I assume they’ll have a field day with this over at Bench Memos, but today’s front-page NYT piece on the waning popularity of our Constitution as a model for other countries is a hoot. The basic message is that our post-American legal elites disdain the Constitution as archaic, too hard to change, and just too darn American. (I’m not sure why they think it’s too hard to change — judges have been gutting it for decades now.) It’s also “terse and old” and “parsimonious” in guaranteeing rights. Some of its provisions are “outliers,” like the right to bear arms and separation of church and state, while it’s “out of step with the rest of the world in failing to protect, at least in so many words, a right to travel, the presumption of innocence and entitlement to food, education and health care.” As a result:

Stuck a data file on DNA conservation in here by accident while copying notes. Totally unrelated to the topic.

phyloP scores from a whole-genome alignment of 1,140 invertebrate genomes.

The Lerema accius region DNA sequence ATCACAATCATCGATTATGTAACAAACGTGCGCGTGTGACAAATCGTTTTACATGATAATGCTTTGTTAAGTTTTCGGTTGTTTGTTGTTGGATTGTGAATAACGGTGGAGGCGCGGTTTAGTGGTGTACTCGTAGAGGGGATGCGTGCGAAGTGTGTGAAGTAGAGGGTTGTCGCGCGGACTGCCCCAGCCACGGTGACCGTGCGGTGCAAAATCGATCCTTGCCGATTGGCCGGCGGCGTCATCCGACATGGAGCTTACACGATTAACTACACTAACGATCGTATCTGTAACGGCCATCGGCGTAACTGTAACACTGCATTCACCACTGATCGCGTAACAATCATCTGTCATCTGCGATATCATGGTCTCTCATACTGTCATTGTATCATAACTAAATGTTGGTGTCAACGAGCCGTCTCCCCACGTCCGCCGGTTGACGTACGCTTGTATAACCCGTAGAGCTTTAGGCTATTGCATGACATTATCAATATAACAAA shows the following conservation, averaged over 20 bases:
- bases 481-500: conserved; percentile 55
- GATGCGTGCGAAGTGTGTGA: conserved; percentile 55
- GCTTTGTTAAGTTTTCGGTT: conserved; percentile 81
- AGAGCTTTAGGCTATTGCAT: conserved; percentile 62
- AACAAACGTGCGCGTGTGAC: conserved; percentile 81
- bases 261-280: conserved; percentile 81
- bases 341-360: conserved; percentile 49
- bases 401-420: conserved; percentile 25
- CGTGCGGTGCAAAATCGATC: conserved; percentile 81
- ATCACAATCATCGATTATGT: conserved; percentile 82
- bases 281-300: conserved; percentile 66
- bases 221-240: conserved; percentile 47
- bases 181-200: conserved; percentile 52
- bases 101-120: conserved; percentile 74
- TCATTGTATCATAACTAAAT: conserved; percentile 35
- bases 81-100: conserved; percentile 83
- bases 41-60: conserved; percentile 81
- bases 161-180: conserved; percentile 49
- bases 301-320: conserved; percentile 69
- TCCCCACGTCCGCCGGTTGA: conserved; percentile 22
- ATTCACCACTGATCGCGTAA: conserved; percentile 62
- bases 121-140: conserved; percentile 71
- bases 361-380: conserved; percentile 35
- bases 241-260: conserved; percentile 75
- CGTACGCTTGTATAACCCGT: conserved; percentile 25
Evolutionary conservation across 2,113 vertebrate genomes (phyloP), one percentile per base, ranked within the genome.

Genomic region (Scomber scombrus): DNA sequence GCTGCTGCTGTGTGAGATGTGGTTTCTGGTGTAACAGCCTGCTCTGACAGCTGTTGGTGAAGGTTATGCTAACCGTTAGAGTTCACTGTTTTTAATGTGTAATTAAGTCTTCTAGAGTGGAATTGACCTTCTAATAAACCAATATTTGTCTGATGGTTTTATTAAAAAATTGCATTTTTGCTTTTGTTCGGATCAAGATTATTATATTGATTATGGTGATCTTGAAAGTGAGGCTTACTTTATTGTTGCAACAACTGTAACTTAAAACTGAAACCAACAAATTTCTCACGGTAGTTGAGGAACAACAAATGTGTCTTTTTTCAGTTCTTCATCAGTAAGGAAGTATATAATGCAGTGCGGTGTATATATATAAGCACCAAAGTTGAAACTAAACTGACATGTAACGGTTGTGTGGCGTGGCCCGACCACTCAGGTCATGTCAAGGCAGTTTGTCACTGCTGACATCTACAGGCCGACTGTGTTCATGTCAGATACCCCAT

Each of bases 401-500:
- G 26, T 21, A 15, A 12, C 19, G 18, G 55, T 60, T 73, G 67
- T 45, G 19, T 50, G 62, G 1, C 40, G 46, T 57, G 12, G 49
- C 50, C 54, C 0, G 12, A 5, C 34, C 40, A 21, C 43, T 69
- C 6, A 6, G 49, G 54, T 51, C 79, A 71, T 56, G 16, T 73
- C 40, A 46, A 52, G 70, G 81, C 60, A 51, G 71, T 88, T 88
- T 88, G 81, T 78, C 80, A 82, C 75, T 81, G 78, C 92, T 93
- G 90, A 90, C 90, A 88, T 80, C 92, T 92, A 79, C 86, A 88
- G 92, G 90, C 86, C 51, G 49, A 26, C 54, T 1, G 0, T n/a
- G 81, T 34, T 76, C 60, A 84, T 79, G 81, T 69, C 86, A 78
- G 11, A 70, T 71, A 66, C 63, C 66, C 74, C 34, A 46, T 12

Many foreign judges say they have become less likely to cite decisions of the United States Supreme Court, in part because of what they consider its parochialism.
“America is in danger, I think, of becoming something of a legal backwater,” Justice Michael Kirby of the High Court of Australia said in a 2001 interview. He said that he looked instead to India, South Africa and New Zealand.
“Parochialism” is the post-American word for “sovereignty,” which persists despite the best efforts of transnational progressives like President Obama, Justice Ginsburg and their ilk. The basic question really is whether Americans will rule themselves or be ruled by others. Wait, I think there’s a new book that explores that very question!